Then, Ali Roudbari, a PhD candidate at international law at Allameh Tabataba’i University, said that impunity is an effective factor in the spread of crimes. What have we done about Ali Motamed? Victims of terrorism are divided into four categories: direct victims, secondary victims (family), indirect victims and potential victims. My argument is about the secondary victims of this terrorist act. Under international law, terrorism is delegated to governments. The question is what has the Dutch government done about its obligations to secondary victims? He added that the Dutch government is responsible for the victims and that and they cannot abdicate that responsibility for the excuse of not being aware of the identity of Ali Motamed. The Dutch government has several responsibilities: 1- Access to litigation 2- Protection of victims 3- Informing victims about support centers 4- Material and non-material assistance to victims and finally payment of compensation.
Mr. Mohammad Reza Eslami, the son of a martyr, stated that terrorism is currently being dealt with in a double standard and selective manner. The Dutch government, which granted asylum to a terrorist, and the Albanian government, which hosts the Hypocrites, are guilty. He continued to say that we should ask where the financial source of the Hypocrites is. Who sponsors this terrorist cult? Those who established these networks should be prosecuted. He concluded by saying that after many years, the grief of losing his father is still painful for him. He said, “I am still a victim of a terrorist act.”
In another part of the meeting, Judge Dr. Jabbar Issaian, Head of Branch 13 of the Kermanshah Court of Appeals, regarding the violation of the international and regional obligations of the Netherlands in granting asylum to Ali Motamed, stated that in Ali Motamed’s case, there was a debate about his eligibility for asylum. The Netherlands is a member of the European Union and accepts international law. If a person comes to this country as a refugee, this country is obliged to fulfill his conditions. He added that it does not matter whether the Netherlands government were unaware of the terrorist background of Mohammad Reza Kolahi or not. Given the facilities of this country, they cannot justify this lack of awareness.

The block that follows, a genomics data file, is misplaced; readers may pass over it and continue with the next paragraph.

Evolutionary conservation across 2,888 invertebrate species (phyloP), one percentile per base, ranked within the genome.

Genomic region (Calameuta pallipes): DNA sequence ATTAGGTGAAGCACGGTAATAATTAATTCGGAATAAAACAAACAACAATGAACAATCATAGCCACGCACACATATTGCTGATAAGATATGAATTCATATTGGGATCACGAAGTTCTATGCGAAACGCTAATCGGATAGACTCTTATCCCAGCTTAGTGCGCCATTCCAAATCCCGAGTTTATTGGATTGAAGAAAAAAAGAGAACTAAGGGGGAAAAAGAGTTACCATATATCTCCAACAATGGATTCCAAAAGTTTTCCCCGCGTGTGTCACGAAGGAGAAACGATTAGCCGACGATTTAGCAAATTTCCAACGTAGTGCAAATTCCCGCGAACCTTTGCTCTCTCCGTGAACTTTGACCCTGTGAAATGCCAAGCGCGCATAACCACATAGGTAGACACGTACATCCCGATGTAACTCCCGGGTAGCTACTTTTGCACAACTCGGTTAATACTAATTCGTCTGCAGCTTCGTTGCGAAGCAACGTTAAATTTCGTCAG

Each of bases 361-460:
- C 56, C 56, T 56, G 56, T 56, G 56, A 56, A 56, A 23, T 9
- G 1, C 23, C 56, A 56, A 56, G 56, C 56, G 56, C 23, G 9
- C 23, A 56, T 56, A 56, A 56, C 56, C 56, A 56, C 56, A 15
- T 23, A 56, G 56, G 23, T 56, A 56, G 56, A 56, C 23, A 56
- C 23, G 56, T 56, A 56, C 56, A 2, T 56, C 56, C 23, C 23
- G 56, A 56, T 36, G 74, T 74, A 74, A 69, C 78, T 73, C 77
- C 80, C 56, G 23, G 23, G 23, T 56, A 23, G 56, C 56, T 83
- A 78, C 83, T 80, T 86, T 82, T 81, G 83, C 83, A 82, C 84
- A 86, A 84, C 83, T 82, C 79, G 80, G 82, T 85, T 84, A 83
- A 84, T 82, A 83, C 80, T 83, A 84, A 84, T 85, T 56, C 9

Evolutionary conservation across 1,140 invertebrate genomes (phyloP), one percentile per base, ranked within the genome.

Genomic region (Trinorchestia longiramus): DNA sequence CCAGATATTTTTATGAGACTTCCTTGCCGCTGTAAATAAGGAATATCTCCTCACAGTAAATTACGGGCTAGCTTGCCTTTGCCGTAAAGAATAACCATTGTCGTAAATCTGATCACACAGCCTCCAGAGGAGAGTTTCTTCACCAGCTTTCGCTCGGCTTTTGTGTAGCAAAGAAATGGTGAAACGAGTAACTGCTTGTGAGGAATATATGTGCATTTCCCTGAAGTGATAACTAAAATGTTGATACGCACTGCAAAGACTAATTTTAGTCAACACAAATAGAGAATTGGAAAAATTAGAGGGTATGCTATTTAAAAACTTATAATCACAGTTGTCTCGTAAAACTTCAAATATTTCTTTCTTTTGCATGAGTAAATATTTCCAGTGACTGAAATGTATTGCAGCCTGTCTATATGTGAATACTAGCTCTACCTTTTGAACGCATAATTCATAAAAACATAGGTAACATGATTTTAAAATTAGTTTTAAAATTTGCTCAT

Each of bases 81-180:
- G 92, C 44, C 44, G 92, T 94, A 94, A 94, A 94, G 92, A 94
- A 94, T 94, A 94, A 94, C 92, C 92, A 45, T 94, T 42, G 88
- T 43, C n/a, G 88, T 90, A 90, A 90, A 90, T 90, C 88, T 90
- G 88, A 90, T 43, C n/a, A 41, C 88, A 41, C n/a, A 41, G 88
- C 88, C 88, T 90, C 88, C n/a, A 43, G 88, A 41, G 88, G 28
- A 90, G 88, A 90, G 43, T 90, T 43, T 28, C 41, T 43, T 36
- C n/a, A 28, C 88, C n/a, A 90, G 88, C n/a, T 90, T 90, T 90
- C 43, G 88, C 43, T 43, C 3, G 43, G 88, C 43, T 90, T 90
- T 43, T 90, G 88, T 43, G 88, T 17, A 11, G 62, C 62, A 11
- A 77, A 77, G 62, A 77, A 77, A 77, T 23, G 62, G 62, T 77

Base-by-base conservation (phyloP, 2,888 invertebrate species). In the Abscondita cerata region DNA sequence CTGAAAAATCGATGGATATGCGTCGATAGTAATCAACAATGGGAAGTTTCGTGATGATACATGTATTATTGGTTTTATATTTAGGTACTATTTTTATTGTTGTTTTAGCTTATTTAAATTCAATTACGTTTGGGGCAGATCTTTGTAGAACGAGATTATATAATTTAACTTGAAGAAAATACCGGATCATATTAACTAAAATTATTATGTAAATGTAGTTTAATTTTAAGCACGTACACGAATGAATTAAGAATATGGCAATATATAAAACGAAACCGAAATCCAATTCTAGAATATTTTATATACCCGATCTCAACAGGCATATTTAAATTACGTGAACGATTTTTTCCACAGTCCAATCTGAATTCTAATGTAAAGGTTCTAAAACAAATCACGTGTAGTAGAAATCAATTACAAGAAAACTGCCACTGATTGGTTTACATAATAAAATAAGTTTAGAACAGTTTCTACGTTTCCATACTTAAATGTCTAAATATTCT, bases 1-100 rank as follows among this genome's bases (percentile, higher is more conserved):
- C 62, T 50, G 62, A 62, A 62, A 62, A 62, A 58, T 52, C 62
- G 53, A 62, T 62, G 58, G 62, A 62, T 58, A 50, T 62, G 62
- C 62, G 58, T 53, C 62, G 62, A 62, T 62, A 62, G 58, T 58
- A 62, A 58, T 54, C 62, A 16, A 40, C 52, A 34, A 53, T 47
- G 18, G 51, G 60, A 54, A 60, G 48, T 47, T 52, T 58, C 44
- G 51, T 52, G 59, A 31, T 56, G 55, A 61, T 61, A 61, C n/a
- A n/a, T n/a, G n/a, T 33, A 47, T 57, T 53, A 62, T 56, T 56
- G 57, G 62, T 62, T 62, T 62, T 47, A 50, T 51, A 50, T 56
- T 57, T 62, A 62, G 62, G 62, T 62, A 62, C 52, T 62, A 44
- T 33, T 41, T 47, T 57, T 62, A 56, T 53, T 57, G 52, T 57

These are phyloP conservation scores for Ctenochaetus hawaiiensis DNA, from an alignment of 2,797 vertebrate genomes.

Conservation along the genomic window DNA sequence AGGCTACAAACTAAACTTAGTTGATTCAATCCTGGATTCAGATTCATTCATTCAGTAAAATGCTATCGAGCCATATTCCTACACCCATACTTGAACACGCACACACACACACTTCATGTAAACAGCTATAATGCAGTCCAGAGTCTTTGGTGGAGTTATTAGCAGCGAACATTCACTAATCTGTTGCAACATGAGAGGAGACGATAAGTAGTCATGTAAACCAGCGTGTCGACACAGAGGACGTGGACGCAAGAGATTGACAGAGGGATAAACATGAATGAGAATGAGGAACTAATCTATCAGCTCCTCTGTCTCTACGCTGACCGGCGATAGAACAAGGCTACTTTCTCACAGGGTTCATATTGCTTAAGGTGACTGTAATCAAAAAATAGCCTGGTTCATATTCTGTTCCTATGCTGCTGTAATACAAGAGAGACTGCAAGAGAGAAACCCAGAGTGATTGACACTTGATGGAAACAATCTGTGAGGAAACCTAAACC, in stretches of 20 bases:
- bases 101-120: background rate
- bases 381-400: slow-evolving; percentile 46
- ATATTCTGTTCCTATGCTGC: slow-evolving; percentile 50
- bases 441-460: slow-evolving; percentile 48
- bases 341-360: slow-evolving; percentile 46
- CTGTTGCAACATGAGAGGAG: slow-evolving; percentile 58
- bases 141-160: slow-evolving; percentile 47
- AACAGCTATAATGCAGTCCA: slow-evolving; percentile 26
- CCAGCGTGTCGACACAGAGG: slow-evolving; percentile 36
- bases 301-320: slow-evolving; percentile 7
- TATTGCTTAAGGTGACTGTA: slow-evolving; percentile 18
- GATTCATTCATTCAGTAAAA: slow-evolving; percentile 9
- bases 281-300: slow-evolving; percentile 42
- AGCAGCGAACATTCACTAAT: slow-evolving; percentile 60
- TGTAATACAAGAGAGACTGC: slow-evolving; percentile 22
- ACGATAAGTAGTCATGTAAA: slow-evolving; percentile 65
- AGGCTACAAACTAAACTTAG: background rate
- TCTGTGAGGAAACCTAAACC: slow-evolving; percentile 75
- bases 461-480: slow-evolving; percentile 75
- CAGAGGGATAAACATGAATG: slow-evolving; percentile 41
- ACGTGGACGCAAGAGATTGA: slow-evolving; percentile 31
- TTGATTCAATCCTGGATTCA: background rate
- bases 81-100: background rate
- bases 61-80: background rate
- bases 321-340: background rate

Dr. Vahid Bazzar, an expert from the Office of Legal and International Services of the President, stated that human rights violations are unacceptable. All governments have a duty to respect and guarantee human rights. Violation of the right to life is one of the first human rights violations by terrorist acts. Based on its duty of responsibility for human rights, the Dutch government should have dealt appropriately with the terrorist offender Ali Motamed to ensure respect for human rights.
Furthermore, in this side-event, Dr. Mir Mostafa Seyed Ashrafi, Head of the Public and Revolutionary Prosecutor’s Office of District 20, explained to the audience about the actions taken in the case of Mohammad Reza Kolahi.
It is worth mentioning that the side-event on legal capacities and the benefits of human rights was held in as a webinar and in person at the Islamic Parliament Research Center Of The Islamic Republic Of Iran.